TimeSalvagerI hadn’t read anything by Wesley Chu before, but I’ve heard extravagant praise for the Lives of Tao series, so I was looking forward to it. Unfortunately, I didn’t think Time Salvager was very good – it had a great premise, but the writing was clunky, the plot is riddled with clichés and the characters seemed more like archetypes than people.

It’s the 26th century, and humanity is in danger of extinction due to centuries of war and resource limitations. The only thing keeping humanity going are the chronmen, who take difficult excursions into the past and salvage material for present day rebuilding.  James Griffin-Mars is a chronman who gets a “golden ticket” job offer, accelerating his retirement considerably. However, on his way back, he breaks the cardinal Time Law, bringing a doomed scientist, Elise Kim back with him, and now they’re both fugitives.

Like I said, the premise of this book is interesting – time travel as a way to gather resources. What it actually ended up being was a mostly a lot of different action scenes with a clichéd evil corporation as the villain. There are a few forays into various historical periods, but they’re sparse on detail and atmosphere – in fact, the whole world it builds doesn’t seem compelling at all. Some of the lack of color makes sense with the whole “humanity is desperate” thing, but how desperate can humanity be with roving spaceship malls being commonplace?

None of the characters were engaging either, their decisions didn’t make any sense, and they seemed like a bunch of stereotypes thrown together – for example, the protagonist James is going somewhat crazy (complete with hallucinations of people whose lives he didn’t save), he likes Elise Kim, and I don’t know anything else about him. I can’t describe him as brave or determined or pretty much anything, he’s just someone who feels and thinks what the plot needs him to. Every other character has the same flaws, any attributes they have are just described by the text, not shown.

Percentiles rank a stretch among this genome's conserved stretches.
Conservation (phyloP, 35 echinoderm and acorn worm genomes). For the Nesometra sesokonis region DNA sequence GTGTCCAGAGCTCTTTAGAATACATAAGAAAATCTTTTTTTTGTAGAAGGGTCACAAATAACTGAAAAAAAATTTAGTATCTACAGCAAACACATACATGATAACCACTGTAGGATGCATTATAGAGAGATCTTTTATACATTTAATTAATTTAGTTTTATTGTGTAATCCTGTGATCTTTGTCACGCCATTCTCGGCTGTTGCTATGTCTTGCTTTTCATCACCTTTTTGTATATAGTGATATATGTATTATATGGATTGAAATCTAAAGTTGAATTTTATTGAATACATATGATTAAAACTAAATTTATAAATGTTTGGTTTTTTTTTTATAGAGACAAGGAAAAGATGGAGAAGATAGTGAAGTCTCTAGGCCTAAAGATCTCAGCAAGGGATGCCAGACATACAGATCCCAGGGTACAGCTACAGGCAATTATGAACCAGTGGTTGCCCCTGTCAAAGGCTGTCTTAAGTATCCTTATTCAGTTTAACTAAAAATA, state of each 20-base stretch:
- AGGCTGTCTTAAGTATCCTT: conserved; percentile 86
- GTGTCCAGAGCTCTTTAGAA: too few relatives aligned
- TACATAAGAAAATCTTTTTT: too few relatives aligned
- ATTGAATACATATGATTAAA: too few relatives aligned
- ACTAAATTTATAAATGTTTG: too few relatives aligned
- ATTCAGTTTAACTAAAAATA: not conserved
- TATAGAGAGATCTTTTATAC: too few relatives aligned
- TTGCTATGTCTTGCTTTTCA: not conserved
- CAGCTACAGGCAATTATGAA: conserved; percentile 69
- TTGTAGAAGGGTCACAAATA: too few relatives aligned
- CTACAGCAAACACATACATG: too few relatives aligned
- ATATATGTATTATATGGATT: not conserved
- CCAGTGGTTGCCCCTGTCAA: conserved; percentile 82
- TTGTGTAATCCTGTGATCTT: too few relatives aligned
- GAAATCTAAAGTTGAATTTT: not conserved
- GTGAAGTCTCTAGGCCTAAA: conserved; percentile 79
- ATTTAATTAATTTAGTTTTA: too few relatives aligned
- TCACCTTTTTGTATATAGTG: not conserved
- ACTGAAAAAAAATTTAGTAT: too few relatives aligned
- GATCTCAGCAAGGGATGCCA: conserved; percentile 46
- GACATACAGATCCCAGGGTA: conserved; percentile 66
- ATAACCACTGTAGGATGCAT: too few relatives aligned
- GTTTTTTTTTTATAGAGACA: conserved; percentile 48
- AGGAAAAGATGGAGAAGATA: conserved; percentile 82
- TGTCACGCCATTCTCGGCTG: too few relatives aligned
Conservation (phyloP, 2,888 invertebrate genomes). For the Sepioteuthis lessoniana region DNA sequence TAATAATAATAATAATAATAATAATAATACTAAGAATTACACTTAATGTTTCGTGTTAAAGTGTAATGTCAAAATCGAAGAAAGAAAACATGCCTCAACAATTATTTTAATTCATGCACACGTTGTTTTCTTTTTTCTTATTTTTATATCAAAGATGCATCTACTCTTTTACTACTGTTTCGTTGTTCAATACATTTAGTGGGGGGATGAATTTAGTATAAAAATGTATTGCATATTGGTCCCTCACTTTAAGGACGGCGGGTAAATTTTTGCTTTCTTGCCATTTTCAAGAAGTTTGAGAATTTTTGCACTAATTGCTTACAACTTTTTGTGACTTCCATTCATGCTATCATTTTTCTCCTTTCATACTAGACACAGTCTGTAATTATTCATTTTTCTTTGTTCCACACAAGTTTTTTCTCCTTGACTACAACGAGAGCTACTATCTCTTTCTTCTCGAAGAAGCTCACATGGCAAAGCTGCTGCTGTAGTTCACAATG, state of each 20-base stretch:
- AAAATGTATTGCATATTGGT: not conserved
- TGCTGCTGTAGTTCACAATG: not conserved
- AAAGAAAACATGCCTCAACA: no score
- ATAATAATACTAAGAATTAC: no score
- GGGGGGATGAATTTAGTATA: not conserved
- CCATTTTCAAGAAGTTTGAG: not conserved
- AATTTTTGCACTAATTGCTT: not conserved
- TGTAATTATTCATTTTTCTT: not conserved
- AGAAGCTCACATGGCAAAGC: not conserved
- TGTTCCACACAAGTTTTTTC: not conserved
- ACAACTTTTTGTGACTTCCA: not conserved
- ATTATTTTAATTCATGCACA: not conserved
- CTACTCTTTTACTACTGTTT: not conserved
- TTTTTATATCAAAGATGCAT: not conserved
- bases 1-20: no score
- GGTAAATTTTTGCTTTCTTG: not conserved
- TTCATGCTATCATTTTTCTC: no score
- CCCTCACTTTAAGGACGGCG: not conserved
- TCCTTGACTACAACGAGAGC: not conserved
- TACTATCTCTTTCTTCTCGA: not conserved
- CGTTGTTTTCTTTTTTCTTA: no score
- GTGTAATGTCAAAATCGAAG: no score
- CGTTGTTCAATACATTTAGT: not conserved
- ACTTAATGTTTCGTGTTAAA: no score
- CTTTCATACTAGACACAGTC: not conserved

The book isn’t even self-contained – it’s clear setup for a trilogy, it raises a bunch of questions and answers none of them, and since the entire book has been fighting and running, the climactic fight doesn’t even seem much different from the rest of the book. I’m not sure how this book got so many glowing blurbs, I don’t think I’ll be reading any more of this series.


Time Salvager by Wesley Chu (Time Salvager, #1)
Tor Books, 2015 | Buy the book
I received a complimentary review copy of this book.


“Too Like The Lightning” by Ada Palmer

Too Like The LightningI knew absolutely nothing about Too Like The Lightning when I picked it up to read it (well, other than the fact that Tor had sent it to me, so it was presumably sci-fi or fantasy.) It’s not often that I encounter books I know nothing about, and ever rarer that I end up really loving them, so it was a very pleasant surprise.

It’s the twenty fifth century, and Earth has evolved into a kind of utopia where really fast flying cars have made the whole globe accessible, and nations are based on membership rather than geographical location. Our protagonist (as much as he likes to swear that he isn’t the protagonist) is Mycroft Canner, a convict sentenced to spend his life being of use to people, and Too Like The Lightning is presented as an in-universe account of events written (mostly) from his point of view. He’s also the protector of Bridger, a young boy who can seemingly make all his wishes come true and bring inanimate objects to life. When the house sheltering Bridger becomes the focus of a high-profile theft investigation, it kicks world-changing events into motion, and Mycroft is at the center of it all.